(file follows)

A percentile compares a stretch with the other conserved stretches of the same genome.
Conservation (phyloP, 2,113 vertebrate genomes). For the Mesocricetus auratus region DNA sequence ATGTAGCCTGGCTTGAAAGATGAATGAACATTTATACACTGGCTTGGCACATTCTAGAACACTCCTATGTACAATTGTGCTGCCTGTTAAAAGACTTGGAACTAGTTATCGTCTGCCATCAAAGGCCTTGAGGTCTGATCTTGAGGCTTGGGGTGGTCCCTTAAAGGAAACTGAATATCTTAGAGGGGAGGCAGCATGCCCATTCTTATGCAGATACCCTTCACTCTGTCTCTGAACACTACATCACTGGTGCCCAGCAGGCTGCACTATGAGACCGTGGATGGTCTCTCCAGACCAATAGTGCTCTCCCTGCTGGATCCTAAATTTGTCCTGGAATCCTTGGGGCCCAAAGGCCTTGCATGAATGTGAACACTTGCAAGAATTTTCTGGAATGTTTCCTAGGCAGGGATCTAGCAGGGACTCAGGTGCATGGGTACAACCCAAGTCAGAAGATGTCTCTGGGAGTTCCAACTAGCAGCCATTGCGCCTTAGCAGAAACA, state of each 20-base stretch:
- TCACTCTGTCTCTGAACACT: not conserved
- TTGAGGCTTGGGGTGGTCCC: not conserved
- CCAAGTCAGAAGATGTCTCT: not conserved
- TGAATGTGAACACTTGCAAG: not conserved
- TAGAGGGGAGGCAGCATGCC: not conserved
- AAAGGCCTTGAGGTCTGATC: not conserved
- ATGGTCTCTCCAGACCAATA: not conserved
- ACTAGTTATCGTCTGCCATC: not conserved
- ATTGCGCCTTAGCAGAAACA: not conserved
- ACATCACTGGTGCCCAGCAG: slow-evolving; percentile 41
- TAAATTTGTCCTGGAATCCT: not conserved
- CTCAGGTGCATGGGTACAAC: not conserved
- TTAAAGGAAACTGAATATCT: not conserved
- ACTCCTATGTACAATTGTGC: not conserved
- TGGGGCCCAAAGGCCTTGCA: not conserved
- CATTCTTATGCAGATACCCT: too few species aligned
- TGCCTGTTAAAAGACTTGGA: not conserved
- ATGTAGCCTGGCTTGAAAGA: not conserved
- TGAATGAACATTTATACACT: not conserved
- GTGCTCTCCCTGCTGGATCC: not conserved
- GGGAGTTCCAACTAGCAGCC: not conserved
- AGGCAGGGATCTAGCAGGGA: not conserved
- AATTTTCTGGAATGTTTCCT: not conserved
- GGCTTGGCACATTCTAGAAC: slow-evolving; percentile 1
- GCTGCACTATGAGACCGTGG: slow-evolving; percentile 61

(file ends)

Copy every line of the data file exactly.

A percentile compares a stretch with the other conserved stretches of the same genome.
Conservation (phyloP, 2,113 vertebrate genomes). For the Mesocricetus auratus region DNA sequence ATGTAGCCTGGCTTGAAAGATGAATGAACATTTATACACTGGCTTGGCACATTCTAGAACACTCCTATGTACAATTGTGCTGCCTGTTAAAAGACTTGGAACTAGTTATCGTCTGCCATCAAAGGCCTTGAGGTCTGATCTTGAGGCTTGGGGTGGTCCCTTAAAGGAAACTGAATATCTTAGAGGGGAGGCAGCATGCCCATTCTTATGCAGATACCCTTCACTCTGTCTCTGAACACTACATCACTGGTGCCCAGCAGGCTGCACTATGAGACCGTGGATGGTCTCTCCAGACCAATAGTGCTCTCCCTGCTGGATCCTAAATTTGTCCTGGAATCCTTGGGGCCCAAAGGCCTTGCATGAATGTGAACACTTGCAAGAATTTTCTGGAATGTTTCCTAGGCAGGGATCTAGCAGGGACTCAGGTGCATGGGTACAACCCAAGTCAGAAGATGTCTCTGGGAGTTCCAACTAGCAGCCATTGCGCCTTAGCAGAAACA, state of each 20-base stretch:
- TCACTCTGTCTCTGAACACT: not conserved
- TTGAGGCTTGGGGTGGTCCC: not conserved
- CCAAGTCAGAAGATGTCTCT: not conserved
- TGAATGTGAACACTTGCAAG: not conserved
- TAGAGGGGAGGCAGCATGCC: not conserved
- AAAGGCCTTGAGGTCTGATC: not conserved
- ATGGTCTCTCCAGACCAATA: not conserved
- ACTAGTTATCGTCTGCCATC: not conserved
- ATTGCGCCTTAGCAGAAACA: not conserved
- ACATCACTGGTGCCCAGCAG: slow-evolving; percentile 41
- TAAATTTGTCCTGGAATCCT: not conserved
- CTCAGGTGCATGGGTACAAC: not conserved
- TTAAAGGAAACTGAATATCT: not conserved
- ACTCCTATGTACAATTGTGC: not conserved
- TGGGGCCCAAAGGCCTTGCA: not conserved
- CATTCTTATGCAGATACCCT: too few species aligned
- TGCCTGTTAAAAGACTTGGA: not conserved
- ATGTAGCCTGGCTTGAAAGA: not conserved
- TGAATGAACATTTATACACT: not conserved
- GTGCTCTCCCTGCTGGATCC: not conserved
- GGGAGTTCCAACTAGCAGCC: not conserved
- AGGCAGGGATCTAGCAGGGA: not conserved
- AATTTTCTGGAATGTTTCCT: not conserved
- GGCTTGGCACATTCTAGAAC: slow-evolving; percentile 1
- GCTGCACTATGAGACCGTGG: slow-evolving; percentile 61